Middle School Access Day gives kids a taste of college

BENNINGTON — The Community College of Vermont's Bennington campus celebrated its first Middle School Access Day on Wednesday, welcoming students from Manchester Elementary-Middle School.

In total about 50 eighth grade students attended the Access Day, which last from 9:30 a.m. until about 12:45 p.m., with their teachers. CCV Coordinator of Academic Services Jeannie Jenkins said that Middle School Access Days, which are designed to give soon-to-be-high-schoolers a brief glimpse into higher education, have taken place at other CCV centers around the state, but this is the first that has been hosted in Bennington. Jenkins said that she hoped the center could host other area middle schools in future years.

Jason Pergament, director of the Student Success Program and Burr and Burton Academy, learned about the Middle School Access Days and reached out to Jenkins, who he has worked with on the Emerging Leaders Program, to interface on hosting one for the Manchester students.

"You'll have a lot of fun today," Jenkins said to the students once they were all seated, "We want it to be highly interactive... The purpose of today is really to give you a chance to see a little bit of what a college class is like." To that end, five CCV Bennington faculty members taught 45-minute "mini-classes" that were designed to give the students insight about what a college class is all about.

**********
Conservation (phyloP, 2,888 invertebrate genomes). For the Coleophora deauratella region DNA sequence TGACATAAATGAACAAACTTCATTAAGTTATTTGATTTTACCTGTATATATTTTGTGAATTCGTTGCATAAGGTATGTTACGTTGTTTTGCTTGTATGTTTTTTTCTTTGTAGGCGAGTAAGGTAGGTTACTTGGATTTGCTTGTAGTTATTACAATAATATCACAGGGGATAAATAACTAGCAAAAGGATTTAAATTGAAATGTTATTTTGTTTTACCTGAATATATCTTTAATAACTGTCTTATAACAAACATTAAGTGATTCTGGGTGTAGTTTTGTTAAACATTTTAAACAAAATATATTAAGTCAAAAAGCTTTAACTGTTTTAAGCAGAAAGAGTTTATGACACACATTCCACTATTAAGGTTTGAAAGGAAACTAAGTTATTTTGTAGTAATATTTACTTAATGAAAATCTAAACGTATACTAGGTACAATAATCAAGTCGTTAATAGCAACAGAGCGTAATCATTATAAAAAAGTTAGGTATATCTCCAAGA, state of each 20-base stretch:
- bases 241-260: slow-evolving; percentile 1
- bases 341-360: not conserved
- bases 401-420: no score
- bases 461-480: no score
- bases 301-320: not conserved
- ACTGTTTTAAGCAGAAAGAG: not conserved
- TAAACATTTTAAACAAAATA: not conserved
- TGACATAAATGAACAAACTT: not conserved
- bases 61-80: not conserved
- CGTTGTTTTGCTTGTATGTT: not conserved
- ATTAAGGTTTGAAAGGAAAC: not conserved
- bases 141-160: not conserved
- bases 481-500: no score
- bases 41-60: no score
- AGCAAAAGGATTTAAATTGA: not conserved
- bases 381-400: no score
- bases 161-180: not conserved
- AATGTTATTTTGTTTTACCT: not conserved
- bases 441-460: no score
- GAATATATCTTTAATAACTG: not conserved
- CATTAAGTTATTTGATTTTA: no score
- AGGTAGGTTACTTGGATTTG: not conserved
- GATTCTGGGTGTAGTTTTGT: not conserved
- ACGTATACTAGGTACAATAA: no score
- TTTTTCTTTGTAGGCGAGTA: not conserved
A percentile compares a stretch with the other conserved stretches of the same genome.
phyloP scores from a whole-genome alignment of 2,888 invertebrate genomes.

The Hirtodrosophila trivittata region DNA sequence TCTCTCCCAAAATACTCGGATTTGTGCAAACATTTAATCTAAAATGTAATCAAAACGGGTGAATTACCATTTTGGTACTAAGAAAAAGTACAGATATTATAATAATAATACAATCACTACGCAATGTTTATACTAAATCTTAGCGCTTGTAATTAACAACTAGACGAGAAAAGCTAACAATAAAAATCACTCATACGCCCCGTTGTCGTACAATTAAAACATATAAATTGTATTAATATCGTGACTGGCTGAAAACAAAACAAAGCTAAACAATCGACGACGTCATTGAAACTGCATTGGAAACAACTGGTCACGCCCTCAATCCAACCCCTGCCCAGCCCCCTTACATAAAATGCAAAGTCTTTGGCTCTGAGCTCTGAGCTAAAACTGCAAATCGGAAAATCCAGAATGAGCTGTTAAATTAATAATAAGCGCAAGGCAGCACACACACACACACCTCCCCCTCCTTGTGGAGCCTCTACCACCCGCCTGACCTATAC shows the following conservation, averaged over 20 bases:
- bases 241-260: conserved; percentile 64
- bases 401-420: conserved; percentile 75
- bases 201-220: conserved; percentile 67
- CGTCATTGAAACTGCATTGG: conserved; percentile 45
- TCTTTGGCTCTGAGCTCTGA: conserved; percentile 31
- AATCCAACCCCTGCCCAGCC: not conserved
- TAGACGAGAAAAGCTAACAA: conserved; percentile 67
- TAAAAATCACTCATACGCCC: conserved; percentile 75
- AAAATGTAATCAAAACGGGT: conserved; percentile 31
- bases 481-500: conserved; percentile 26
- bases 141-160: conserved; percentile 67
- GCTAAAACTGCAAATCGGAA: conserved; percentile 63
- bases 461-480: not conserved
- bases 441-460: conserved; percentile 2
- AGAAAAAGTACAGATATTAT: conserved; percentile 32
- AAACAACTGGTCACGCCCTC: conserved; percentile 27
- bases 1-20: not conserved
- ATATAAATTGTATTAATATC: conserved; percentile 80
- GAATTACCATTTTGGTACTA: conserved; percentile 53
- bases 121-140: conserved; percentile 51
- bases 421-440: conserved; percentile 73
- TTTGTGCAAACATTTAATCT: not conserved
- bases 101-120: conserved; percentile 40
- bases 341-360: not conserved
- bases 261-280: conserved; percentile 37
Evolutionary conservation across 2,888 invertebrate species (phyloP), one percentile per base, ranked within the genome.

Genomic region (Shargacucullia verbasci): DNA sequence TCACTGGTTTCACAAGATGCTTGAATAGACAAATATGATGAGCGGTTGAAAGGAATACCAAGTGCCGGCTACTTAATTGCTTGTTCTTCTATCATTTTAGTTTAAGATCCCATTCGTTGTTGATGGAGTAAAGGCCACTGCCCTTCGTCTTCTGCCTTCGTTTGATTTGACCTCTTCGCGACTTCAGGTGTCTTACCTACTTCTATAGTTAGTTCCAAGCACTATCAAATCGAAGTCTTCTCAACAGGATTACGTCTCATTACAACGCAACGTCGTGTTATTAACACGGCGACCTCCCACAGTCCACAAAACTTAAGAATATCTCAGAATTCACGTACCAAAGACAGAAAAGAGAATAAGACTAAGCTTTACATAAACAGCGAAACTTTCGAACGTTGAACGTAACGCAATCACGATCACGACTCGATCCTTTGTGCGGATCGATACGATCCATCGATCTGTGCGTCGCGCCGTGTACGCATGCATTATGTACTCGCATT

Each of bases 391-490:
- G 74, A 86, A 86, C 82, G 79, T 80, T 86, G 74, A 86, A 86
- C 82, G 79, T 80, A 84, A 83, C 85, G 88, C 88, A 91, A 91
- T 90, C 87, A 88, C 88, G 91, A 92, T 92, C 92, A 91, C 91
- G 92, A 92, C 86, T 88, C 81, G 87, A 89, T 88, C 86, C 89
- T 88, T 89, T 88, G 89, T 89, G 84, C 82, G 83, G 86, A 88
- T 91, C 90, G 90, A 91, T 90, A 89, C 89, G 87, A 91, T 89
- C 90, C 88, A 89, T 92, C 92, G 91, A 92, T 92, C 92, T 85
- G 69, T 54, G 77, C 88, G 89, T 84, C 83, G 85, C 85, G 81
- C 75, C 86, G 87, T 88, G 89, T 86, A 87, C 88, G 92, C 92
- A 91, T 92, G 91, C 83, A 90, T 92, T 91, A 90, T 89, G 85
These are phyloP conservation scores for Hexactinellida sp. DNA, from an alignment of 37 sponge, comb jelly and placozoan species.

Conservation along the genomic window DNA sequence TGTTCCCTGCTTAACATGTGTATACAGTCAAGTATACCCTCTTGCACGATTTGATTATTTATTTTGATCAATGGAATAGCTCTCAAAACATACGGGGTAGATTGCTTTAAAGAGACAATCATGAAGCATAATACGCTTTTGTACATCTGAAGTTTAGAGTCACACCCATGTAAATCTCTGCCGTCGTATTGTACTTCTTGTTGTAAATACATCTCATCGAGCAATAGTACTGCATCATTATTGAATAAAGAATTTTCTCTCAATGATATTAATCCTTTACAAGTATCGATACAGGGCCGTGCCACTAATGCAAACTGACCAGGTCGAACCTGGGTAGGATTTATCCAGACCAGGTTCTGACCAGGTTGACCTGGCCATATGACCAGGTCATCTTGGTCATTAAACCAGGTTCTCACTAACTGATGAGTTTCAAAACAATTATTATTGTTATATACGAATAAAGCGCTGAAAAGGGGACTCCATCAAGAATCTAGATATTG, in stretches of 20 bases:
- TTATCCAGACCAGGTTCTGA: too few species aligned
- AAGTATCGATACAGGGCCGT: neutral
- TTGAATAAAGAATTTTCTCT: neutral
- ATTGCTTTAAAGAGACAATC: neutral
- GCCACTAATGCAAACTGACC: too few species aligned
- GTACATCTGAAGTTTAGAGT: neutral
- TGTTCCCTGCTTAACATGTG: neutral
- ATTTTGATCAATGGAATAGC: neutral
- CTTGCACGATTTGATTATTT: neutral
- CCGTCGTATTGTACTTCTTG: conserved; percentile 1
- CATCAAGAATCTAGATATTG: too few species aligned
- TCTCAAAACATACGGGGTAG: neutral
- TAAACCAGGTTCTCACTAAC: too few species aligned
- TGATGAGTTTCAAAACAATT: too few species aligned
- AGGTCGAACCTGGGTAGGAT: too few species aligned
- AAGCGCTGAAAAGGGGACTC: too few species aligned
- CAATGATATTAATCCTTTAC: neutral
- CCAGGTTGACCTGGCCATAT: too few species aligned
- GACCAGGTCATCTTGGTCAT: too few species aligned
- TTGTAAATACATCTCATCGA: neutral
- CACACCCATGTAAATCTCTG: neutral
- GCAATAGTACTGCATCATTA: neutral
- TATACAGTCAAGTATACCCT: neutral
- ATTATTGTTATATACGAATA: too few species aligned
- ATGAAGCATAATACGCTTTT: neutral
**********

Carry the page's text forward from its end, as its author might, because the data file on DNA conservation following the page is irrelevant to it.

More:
Conservation educator Jen Loyd-Pain taught, "It's Alive! Discovering Wildlife Biology," which discussed the role forest flora and fauna play in telling us about the health of an ecosystem. Students learned about the history of origami and made their own origami books with artist Sarah Pike in "The Art of Origami Book Design." In "The Wonderful World of Video," Jeff Grimshaw taught the students the basics of multi-media projects. Jody Schade broke down the economic realities of various education and career paths in "Financial Reality Game." Finally, Ananda Forest presented "Journeying and Animal Spirits," which explored an aspect of Native American histories and cultures through drumming and meditation.

Each student got to attend two of the classes. After, everyone had pizza, and the students got door prizes.

Jenkins told the students during the introductions that they didn't have to wait to start their college experiences. "Starting in high school you can start interacting with college," she said, pointing out the Intro to College Studies course that can be taken as a sophomore; the two free college classes for combined high school and college credit that can be taken in a student's junior and senior years through the Flexible Pathways Act's Dual Enrollment program; and the Early College program that allows a student to start taking college courses full-time for dual credit their senior year.

Reach staff writer Derek Carson at 802-447-7567, ext. 122 or @DerekCarsonBB


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